Home Hockey jerseys Chinese-language sports reporter spreads love of hockey among Chinese Canadians

Chinese-language sports reporter spreads love of hockey among Chinese Canadians

28
0

When Brian Wong moved from Hong Kong to Calgary almost thirty years ago as a teenager, he said he “felt like a foreigner” because most of his college peers were talking about a game he knew nothing about.

An avid sports enthusiast, he discovered that “the conversation in the hall was all about hockey, and I became determined to learn as much as possible about the game,” he said. Dawn Alberta.

It was, he recalls, a way of integrating into Canadian society. Wong said he would get $ 5 tickets to games at the supermarket “and sit nosebleed at the Saddledome with my friends and watch all the games.”

Now, Wong is striving to attract more Chinese immigrants to the game he has grown to love.

He works part-time for the Calgary Flames, producing digital content in a mix of English and Cantonese telling stories about the team, its games and hockey culture in general. He also talks hockey in Chinese on his popular podcasts.

Stories feature players, pre-season roundups, upcoming games, or topics like special effects used during games. Wong said the video is popular “because it’s show and tell, and we have a lot of local and even international viewers.”

“Its culture goes beyond the stadium”

He said there is a growing interest in hockey among Chinese speaking immigrants in Calgary.

“They now follow the news, the matches and they even analyze the games. In Calgary, newcomers wearing Flames jerseys or hockey jerseys in general are very common, ”said Wong.

“There are teams made up of immigrants from East Asia who play in bright leagues, beer leagues or non-contact leagues, but not a lot. But playing is a different thing as they fear possible injuries. ”

Wong said he tries to get his predominantly Cantonese and Mandarin audience to connect with hockey using sports terms the audience is familiar with, some of which are taken from football.

“Hockey is not an easy sport to watch and understand for a spectator. They wonder why there are offside, why there are line changes, why penalties are imposed, body checks and why they are fighting, ”Wong said. “Using their own language, I can explain a complex situation.

“Learning Canadian sport is part of the process of integrating an immigrant’s journey. Ice hockey is the national sport. His culture goes beyond the stadium and he opens the door to Canadian society.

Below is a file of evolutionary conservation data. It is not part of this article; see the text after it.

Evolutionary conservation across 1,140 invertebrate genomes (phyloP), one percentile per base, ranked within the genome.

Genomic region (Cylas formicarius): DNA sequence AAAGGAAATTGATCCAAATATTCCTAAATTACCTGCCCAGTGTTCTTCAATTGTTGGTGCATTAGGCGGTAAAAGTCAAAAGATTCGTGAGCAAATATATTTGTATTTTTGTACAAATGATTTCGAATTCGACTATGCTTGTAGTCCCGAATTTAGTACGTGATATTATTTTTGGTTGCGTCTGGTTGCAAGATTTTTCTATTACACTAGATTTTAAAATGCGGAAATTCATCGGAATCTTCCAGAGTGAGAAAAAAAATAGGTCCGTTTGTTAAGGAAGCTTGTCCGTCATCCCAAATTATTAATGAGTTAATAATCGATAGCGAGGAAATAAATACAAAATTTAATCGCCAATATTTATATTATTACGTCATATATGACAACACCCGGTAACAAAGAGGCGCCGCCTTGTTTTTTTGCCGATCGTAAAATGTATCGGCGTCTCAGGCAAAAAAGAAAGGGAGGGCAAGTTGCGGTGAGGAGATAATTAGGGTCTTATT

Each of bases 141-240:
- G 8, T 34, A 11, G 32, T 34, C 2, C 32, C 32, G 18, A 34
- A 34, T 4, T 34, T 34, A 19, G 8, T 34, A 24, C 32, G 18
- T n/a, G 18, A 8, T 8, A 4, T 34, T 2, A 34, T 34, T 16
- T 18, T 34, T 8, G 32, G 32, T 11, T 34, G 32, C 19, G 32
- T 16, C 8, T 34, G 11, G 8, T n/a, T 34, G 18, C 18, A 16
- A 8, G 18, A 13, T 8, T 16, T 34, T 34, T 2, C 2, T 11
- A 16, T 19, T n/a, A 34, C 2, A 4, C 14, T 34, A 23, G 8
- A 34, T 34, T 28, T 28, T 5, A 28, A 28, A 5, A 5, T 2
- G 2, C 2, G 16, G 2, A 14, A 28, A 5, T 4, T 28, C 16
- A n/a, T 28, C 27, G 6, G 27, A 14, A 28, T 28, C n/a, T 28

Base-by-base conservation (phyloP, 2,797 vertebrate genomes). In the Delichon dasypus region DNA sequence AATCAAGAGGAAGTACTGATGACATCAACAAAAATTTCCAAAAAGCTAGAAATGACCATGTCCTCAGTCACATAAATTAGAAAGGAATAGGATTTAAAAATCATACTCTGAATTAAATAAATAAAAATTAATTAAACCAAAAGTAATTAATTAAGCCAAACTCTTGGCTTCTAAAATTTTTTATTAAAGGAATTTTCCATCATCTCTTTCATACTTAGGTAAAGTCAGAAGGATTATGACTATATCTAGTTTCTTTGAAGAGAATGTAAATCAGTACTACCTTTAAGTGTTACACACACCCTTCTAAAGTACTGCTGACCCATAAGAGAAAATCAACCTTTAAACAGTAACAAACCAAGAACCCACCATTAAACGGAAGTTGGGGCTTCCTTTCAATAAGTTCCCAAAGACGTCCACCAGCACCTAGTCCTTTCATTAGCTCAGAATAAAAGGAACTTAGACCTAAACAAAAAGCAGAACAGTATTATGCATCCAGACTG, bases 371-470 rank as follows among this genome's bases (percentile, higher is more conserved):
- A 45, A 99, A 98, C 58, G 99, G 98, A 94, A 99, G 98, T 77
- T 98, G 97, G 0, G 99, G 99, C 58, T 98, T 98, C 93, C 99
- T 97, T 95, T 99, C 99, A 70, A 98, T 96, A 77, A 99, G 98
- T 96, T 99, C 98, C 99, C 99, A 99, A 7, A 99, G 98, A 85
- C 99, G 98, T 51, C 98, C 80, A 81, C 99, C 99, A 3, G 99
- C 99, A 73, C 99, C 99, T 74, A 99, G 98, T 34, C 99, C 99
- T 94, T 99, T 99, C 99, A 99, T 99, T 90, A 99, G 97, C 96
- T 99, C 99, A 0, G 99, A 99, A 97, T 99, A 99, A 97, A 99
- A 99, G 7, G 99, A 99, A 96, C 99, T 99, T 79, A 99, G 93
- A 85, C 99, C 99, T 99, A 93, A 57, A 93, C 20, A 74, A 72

Broadcasting and podcasting

Wong has been a professional Chinese language radio sports presenter in Canada for 21 years, covering a variety of sports.

Her first major assignment was the 2001 Athletics World Championships in Edmonton, followed by the FIFA U-19 Women’s World Championship, also in Edmonton.

He said he started paying more attention to hockey after the Flames reached the Stanley Cup Final in 2004. He now produces his own podcasts and publishes them under his FeverSports label.

But it was not possible to get Chinese comments to the level that Hockey Night in Canada in Punjabi has reached. Wong said he had not been able to attract sponsors to pay the fees.

He hopes that with the introduction of ice hockey in mainland China, the popularity of the game will also increase in the national community.

Growing interest in China

Next year’s Winter Olympics are hosted by China. The home country ice hockey team has automatically qualified for the group round and wants to ice a competitive team.

During a pre-COVID trip to China with the Flames, Wong said he saw considerable interest in the game, as NHL games are now broadcast live there.

“We spent time talking to the players, coaches, kids and parents and found that there was a lot of interest,” he said. “Parents are willing to pay for their kids to attend hockey camp and learn the game, and some of the practice and play facilities are of a very high standard.

The NHL has been actively promoting the sport in China since 2017, training coaches and helping to build facilities. Big teams have also played games in China trying to popularize the sport.

But the biggest boost will come, Wong said, when a Chinese-Canadian becomes a big hockey star.

“We need a Yao Ming-esque phenomenon, so the kids will all want to play,” he said.

“Overall, I want people to feel the joy of watching a game live, cheer on your team and have a sense of belonging.”


Source link

LEAVE A REPLY

Please enter your comment!
Please enter your name here